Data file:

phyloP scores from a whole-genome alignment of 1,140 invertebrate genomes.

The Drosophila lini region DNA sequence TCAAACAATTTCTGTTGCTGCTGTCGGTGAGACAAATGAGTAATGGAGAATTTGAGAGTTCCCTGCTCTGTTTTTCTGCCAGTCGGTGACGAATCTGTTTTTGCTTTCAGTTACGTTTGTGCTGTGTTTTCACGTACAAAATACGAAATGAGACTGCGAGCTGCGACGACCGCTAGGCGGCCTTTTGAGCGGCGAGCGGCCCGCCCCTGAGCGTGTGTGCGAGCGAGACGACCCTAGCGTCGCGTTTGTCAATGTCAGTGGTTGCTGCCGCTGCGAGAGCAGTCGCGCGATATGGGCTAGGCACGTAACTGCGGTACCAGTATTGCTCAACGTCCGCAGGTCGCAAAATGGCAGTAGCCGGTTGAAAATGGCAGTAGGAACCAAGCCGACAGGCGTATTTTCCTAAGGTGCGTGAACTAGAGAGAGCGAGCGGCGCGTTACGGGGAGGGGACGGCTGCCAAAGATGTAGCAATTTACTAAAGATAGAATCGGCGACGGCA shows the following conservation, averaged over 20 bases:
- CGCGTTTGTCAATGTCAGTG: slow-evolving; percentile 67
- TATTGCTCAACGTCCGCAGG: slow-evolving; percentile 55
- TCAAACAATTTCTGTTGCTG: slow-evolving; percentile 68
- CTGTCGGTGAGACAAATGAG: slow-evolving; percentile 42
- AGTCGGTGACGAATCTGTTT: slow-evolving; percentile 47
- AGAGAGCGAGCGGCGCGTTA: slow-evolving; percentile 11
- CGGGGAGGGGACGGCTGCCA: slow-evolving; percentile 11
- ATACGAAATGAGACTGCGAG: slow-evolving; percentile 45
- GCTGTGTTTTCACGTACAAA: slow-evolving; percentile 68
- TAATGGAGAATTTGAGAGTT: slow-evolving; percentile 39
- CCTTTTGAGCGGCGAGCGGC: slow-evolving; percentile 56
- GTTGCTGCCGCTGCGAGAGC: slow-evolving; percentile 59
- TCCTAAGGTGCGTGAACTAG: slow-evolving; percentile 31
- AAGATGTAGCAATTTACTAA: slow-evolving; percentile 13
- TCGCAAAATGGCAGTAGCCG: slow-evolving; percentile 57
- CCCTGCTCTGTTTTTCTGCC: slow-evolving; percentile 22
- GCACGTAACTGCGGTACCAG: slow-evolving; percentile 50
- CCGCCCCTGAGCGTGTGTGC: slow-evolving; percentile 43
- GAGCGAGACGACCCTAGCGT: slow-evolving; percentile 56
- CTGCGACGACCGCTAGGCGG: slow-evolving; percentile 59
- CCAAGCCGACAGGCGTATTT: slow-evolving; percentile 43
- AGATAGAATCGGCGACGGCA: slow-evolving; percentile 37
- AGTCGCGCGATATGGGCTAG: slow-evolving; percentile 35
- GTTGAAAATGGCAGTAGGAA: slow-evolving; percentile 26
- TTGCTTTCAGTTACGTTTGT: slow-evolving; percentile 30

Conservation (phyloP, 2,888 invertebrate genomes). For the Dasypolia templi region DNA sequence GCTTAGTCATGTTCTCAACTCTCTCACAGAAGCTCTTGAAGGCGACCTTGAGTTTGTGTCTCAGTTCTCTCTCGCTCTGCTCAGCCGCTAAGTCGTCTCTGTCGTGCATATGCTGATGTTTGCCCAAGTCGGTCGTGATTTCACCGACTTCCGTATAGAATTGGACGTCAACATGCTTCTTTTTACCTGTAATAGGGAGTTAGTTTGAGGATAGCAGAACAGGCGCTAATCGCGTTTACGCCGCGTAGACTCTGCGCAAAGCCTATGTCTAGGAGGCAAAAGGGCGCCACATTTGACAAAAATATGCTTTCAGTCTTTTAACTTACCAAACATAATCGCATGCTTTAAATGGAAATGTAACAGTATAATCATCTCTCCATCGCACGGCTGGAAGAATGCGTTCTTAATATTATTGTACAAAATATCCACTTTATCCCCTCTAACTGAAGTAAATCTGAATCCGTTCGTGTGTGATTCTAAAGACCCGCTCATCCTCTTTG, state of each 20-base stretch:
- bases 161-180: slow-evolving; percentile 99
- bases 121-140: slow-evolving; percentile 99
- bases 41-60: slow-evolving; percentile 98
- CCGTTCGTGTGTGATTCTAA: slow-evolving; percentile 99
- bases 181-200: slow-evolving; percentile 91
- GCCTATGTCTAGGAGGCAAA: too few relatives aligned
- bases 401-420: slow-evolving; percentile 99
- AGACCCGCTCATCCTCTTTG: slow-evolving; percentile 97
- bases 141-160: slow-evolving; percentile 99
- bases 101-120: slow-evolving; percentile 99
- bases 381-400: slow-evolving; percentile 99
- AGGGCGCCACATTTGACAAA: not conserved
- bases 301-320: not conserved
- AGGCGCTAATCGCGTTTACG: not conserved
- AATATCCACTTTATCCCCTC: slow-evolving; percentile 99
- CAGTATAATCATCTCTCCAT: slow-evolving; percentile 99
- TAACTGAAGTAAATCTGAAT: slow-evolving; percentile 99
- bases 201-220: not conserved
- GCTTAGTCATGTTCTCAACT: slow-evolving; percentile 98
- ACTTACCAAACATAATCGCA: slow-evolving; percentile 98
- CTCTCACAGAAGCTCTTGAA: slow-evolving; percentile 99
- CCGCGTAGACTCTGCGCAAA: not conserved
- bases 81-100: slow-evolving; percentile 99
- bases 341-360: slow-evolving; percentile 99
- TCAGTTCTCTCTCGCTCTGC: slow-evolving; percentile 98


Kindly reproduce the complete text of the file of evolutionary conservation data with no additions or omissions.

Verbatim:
phyloP scores from a whole-genome alignment of 1,140 invertebrate genomes.

The Drosophila lini region DNA sequence TCAAACAATTTCTGTTGCTGCTGTCGGTGAGACAAATGAGTAATGGAGAATTTGAGAGTTCCCTGCTCTGTTTTTCTGCCAGTCGGTGACGAATCTGTTTTTGCTTTCAGTTACGTTTGTGCTGTGTTTTCACGTACAAAATACGAAATGAGACTGCGAGCTGCGACGACCGCTAGGCGGCCTTTTGAGCGGCGAGCGGCCCGCCCCTGAGCGTGTGTGCGAGCGAGACGACCCTAGCGTCGCGTTTGTCAATGTCAGTGGTTGCTGCCGCTGCGAGAGCAGTCGCGCGATATGGGCTAGGCACGTAACTGCGGTACCAGTATTGCTCAACGTCCGCAGGTCGCAAAATGGCAGTAGCCGGTTGAAAATGGCAGTAGGAACCAAGCCGACAGGCGTATTTTCCTAAGGTGCGTGAACTAGAGAGAGCGAGCGGCGCGTTACGGGGAGGGGACGGCTGCCAAAGATGTAGCAATTTACTAAAGATAGAATCGGCGACGGCA shows the following conservation, averaged over 20 bases:
- CGCGTTTGTCAATGTCAGTG: slow-evolving; percentile 67
- TATTGCTCAACGTCCGCAGG: slow-evolving; percentile 55
- TCAAACAATTTCTGTTGCTG: slow-evolving; percentile 68
- CTGTCGGTGAGACAAATGAG: slow-evolving; percentile 42
- AGTCGGTGACGAATCTGTTT: slow-evolving; percentile 47
- AGAGAGCGAGCGGCGCGTTA: slow-evolving; percentile 11
- CGGGGAGGGGACGGCTGCCA: slow-evolving; percentile 11
- ATACGAAATGAGACTGCGAG: slow-evolving; percentile 45
- GCTGTGTTTTCACGTACAAA: slow-evolving; percentile 68
- TAATGGAGAATTTGAGAGTT: slow-evolving; percentile 39
- CCTTTTGAGCGGCGAGCGGC: slow-evolving; percentile 56
- GTTGCTGCCGCTGCGAGAGC: slow-evolving; percentile 59
- TCCTAAGGTGCGTGAACTAG: slow-evolving; percentile 31
- AAGATGTAGCAATTTACTAA: slow-evolving; percentile 13
- TCGCAAAATGGCAGTAGCCG: slow-evolving; percentile 57
- CCCTGCTCTGTTTTTCTGCC: slow-evolving; percentile 22
- GCACGTAACTGCGGTACCAG: slow-evolving; percentile 50
- CCGCCCCTGAGCGTGTGTGC: slow-evolving; percentile 43
- GAGCGAGACGACCCTAGCGT: slow-evolving; percentile 56
- CTGCGACGACCGCTAGGCGG: slow-evolving; percentile 59
- CCAAGCCGACAGGCGTATTT: slow-evolving; percentile 43
- AGATAGAATCGGCGACGGCA: slow-evolving; percentile 37
- AGTCGCGCGATATGGGCTAG: slow-evolving; percentile 35
- GTTGAAAATGGCAGTAGGAA: slow-evolving; percentile 26
- TTGCTTTCAGTTACGTTTGT: slow-evolving; percentile 30

Conservation (phyloP, 2,888 invertebrate genomes). For the Dasypolia templi region DNA sequence GCTTAGTCATGTTCTCAACTCTCTCACAGAAGCTCTTGAAGGCGACCTTGAGTTTGTGTCTCAGTTCTCTCTCGCTCTGCTCAGCCGCTAAGTCGTCTCTGTCGTGCATATGCTGATGTTTGCCCAAGTCGGTCGTGATTTCACCGACTTCCGTATAGAATTGGACGTCAACATGCTTCTTTTTACCTGTAATAGGGAGTTAGTTTGAGGATAGCAGAACAGGCGCTAATCGCGTTTACGCCGCGTAGACTCTGCGCAAAGCCTATGTCTAGGAGGCAAAAGGGCGCCACATTTGACAAAAATATGCTTTCAGTCTTTTAACTTACCAAACATAATCGCATGCTTTAAATGGAAATGTAACAGTATAATCATCTCTCCATCGCACGGCTGGAAGAATGCGTTCTTAATATTATTGTACAAAATATCCACTTTATCCCCTCTAACTGAAGTAAATCTGAATCCGTTCGTGTGTGATTCTAAAGACCCGCTCATCCTCTTTG, state of each 20-base stretch:
- bases 161-180: slow-evolving; percentile 99
- bases 121-140: slow-evolving; percentile 99
- bases 41-60: slow-evolving; percentile 98
- CCGTTCGTGTGTGATTCTAA: slow-evolving; percentile 99
- bases 181-200: slow-evolving; percentile 91
- GCCTATGTCTAGGAGGCAAA: too few relatives aligned
- bases 401-420: slow-evolving; percentile 99
- AGACCCGCTCATCCTCTTTG: slow-evolving; percentile 97
- bases 141-160: slow-evolving; percentile 99
- bases 101-120: slow-evolving; percentile 99
- bases 381-400: slow-evolving; percentile 99
- AGGGCGCCACATTTGACAAA: not conserved
- bases 301-320: not conserved
- AGGCGCTAATCGCGTTTACG: not conserved
- AATATCCACTTTATCCCCTC: slow-evolving; percentile 99
- CAGTATAATCATCTCTCCAT: slow-evolving; percentile 99
- TAACTGAAGTAAATCTGAAT: slow-evolving; percentile 99
- bases 201-220: not conserved
- GCTTAGTCATGTTCTCAACT: slow-evolving; percentile 98
- ACTTACCAAACATAATCGCA: slow-evolving; percentile 98
- CTCTCACAGAAGCTCTTGAA: slow-evolving; percentile 99
- CCGCGTAGACTCTGCGCAAA: not conserved
- bases 81-100: slow-evolving; percentile 99
- bases 341-360: slow-evolving; percentile 99
- TCAGTTCTCTCTCGCTCTGC: slow-evolving; percentile 98